Beat egg whites and sugar until stiff peaks, add almond extract and beat for about 10 seconds later.  Mix powdered sugar and almond meal together (or sift or mix in food processor to combine well) and gently fold with egg whites until no longer any dry ingredients. Add food coloring if desired.

Pipe onto a cookie sheet lined with parchment paper.  Let stand about an hour. Bake at 325 degrees for 10 minutes.  Let cool 2 to 3 minutes and remove from pan.  Fill with Chocolate Ganache.

Chcolate Ganache

2 tablespoons cream
1/2 cup (4 ozs) good quality chocolate

Heat cream in a small glass cup in Microwave  for 20 seconds until steaming hot. Pour over chocolate and stir until smooth. Spread between macarons.



Mini Desserts

20141203_Christmas party 2014_9999_4It was such a fun Christmas party and the Mini Desserts were a hit. We made Carrot Cake, Coconut Cream Pie, Rocky Road Brownies, Cherry Cheesecake and Raspberry Shortcake using cubes of Angel Food Cake.

Here are all the luscious desserts.

20141203_Christmas party 2014_9999_12-002And here is our Mom’s Prayer group at our Progressive Dinner Christmas Party.

Mini Desserts

Whipped Cream
Cheesecake and other favorite fillings

Layer the cake or a crust in the bottom of a small glass. Fill with layers of chocolate, frosting, or cheesecake. Garnish with whipped cream, coconut and pecans.

Turkey and Pie are nice but what I am truely Thankful for are those things that only God can give us.

I think of the homeless, those in poverty and those without family and pray Jesus’ love and hope for them. I remember that feeling from when I was 8.  My mom was a single mom with 6 kids. She worked hard during the day and went to school in hopes of getting a better job. Our house burned in April and we lost just about everything. But then in November when my mom died, my world was turned upside down and I really felt like I had lost everything. It was the day that life changed forever for me. I remember swinging on a playground and wondering where an 8 year old could turn. It was a small, still voice that reminded me that my hope is in Jesus. I needed that reminder that day and many times since. Our circumstances can change for the better or the worse but no one can take away what God has planned for each of us. Everything I am truely thankful for are gifts from God and I try to treasure each blessing he sends our way, no matter how small. Thanksgiving is a time to remind ourselves to be thankful no matter what our circumstances because our hope is in Christ.

My mom was wonderful. She was full of love and fun and lots of crazy ideas. Baking smells would fill our kitchen. We had all kinds of root vegetables from the garden. The recipe is as simple as cubing squash, rutabaga, parsnips and sweet onions. Saute it all in cast iron skillet until lightly browned, tossing with a dash of olive oil, salt, pepper and fresh rosemary and thyme. Serve over pasta, rice or let it stand on its own as a side dish.

SONY DSCDown on the Farm Butternut Squash

1 lb. butternut squash, cubed
1 lb. onions, coarsely chopped
1 lb. rutabaga, cubed
2 tablespoons fresh thyme and rosemary, minced
2 tablespoons walnut oil or other favorite oil
2 tablespoons maple syrup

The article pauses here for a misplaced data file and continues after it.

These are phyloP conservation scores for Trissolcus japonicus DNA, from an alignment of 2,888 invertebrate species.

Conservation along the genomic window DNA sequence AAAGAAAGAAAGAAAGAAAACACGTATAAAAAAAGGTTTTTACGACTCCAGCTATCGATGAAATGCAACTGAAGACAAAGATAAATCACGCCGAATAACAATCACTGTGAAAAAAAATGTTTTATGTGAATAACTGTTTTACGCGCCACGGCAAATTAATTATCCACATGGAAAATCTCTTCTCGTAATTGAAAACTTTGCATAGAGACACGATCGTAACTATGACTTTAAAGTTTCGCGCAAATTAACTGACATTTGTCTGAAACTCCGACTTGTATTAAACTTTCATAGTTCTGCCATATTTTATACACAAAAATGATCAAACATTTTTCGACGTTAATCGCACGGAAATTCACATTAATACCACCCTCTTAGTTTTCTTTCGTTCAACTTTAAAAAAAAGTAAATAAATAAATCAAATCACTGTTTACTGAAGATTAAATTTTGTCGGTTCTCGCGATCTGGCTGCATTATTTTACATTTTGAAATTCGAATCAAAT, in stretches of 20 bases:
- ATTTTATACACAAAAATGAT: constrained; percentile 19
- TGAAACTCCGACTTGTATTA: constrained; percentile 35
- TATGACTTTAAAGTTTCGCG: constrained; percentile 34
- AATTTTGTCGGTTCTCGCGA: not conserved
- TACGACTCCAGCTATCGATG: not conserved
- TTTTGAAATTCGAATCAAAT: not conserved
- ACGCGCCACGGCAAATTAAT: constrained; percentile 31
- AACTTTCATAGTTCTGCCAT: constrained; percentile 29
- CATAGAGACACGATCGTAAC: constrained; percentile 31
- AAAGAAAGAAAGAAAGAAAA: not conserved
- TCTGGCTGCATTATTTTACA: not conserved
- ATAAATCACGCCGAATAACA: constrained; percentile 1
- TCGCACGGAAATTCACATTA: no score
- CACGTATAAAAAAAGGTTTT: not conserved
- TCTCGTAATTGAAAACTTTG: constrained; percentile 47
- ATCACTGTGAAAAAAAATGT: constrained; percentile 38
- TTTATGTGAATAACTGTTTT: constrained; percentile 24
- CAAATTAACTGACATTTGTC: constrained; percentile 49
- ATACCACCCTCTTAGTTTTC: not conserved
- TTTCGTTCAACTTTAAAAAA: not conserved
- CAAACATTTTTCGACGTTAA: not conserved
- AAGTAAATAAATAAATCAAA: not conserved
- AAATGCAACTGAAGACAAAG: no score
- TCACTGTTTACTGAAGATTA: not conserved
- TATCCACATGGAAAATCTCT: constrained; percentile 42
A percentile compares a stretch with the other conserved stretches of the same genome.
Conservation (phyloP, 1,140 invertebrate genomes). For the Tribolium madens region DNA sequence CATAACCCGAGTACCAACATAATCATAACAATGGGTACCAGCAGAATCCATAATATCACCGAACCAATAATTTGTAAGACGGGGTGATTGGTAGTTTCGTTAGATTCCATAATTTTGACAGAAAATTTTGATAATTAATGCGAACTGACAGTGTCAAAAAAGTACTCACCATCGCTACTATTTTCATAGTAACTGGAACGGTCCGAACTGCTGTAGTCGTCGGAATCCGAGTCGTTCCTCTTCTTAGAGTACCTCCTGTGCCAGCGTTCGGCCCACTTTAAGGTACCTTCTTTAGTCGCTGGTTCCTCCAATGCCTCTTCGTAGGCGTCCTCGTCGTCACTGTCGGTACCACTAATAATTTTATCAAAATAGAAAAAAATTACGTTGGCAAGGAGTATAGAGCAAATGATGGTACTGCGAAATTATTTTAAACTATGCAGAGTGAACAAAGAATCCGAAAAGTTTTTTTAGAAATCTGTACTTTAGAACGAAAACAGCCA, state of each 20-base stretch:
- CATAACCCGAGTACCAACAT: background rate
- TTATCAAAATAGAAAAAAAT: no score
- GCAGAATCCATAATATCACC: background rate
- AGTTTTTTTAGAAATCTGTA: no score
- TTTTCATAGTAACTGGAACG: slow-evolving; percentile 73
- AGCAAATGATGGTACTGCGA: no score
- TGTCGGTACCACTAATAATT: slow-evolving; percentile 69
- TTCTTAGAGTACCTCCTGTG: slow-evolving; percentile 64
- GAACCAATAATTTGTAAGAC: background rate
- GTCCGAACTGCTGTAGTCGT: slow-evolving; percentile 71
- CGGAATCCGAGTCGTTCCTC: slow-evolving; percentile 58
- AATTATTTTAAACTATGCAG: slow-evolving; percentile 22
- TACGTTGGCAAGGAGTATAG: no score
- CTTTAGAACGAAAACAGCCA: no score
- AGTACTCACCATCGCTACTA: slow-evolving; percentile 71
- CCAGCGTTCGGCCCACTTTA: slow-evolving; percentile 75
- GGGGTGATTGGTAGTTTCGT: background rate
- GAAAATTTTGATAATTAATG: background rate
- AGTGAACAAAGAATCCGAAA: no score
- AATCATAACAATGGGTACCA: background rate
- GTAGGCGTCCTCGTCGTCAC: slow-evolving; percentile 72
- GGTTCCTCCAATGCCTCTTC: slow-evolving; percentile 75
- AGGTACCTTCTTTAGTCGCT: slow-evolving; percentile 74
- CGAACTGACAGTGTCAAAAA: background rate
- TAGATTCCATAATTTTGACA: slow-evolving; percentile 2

1/2 teaspoon salt
1/4 teaspoon pepper

Toss squash, onions, rutabaga, herbs, oil, syrup, salt and pepper until vegetables are lightly coated.  Spread over a foil covered pan. Bake at 400 degrees for 40 minutes or until tender, turning twice during cooking.  Serve warm as a side dish. Macy’s also serves vegetables prepared like this cold on their salad bar, so make enough for your salad tomorrow.

Roasted Root Vegetables with Crystallized Ginger

        I make lots of different combinations of roasted vegetables, but they often follow my golden formula: roasted vegetables = root vegetables + olive oil + herbs + sea salt (usually topped off by a variation of a balsamic vinaigrette, my favorite).  Here I roasted beets, carrots, brussel sprouts and sweet onions  for dinner for a group of guys working on a late night bid at my husband’s office.  The next day I used the left over roasted beets, sliced thin in a salad.  A sprinkle of Raspberry vinaigrette made with walnut oil and a few shavings of hard cheese was perfect.
            Fresh sage goes well with roasted root vegetables such as beets, brussel  sprouts and carrots. Other vegetables like rutebaga, turnips, green beans and butternut squash can be roasted too. Toss vegetables with a sprinkling of olive oil and crystallized ginger.

raw ginger cropped

Peel and slice fresh ginger. Place the slices on a paper towel to remove some of the moisture.


Ginger takes several hours to dry. A rack with a bowl under it is nice to catch the drips.

Ginger crystalsBeautiful crystals ready to be used as they are or pulverize and sprinkle over the roasted vegetables.


Sage or ginger are great to season roasted beets. I served these roasted vegetables with grilled chicken breasts and smashed potatoes (watch for my next post for smashed potatoes. They were awesome.)

Roasted Vegetables with Crystallized Ginger

8 cups cut up vegetables
2 Tablespoons olive oil
Sprinkling of sea salt
1 teaspoon crystallized ginger (see recipe on this blog)

Place vegetables on a foil-lined tray. Toss with olive oil and salt. Roast in a pre-heated 375 degree oven for 1 hour, turning several times during cooking if vegetables are getting too brown.  Serve with a sprinkling of crystallized ginger or 1 teaspoon of fresh sage.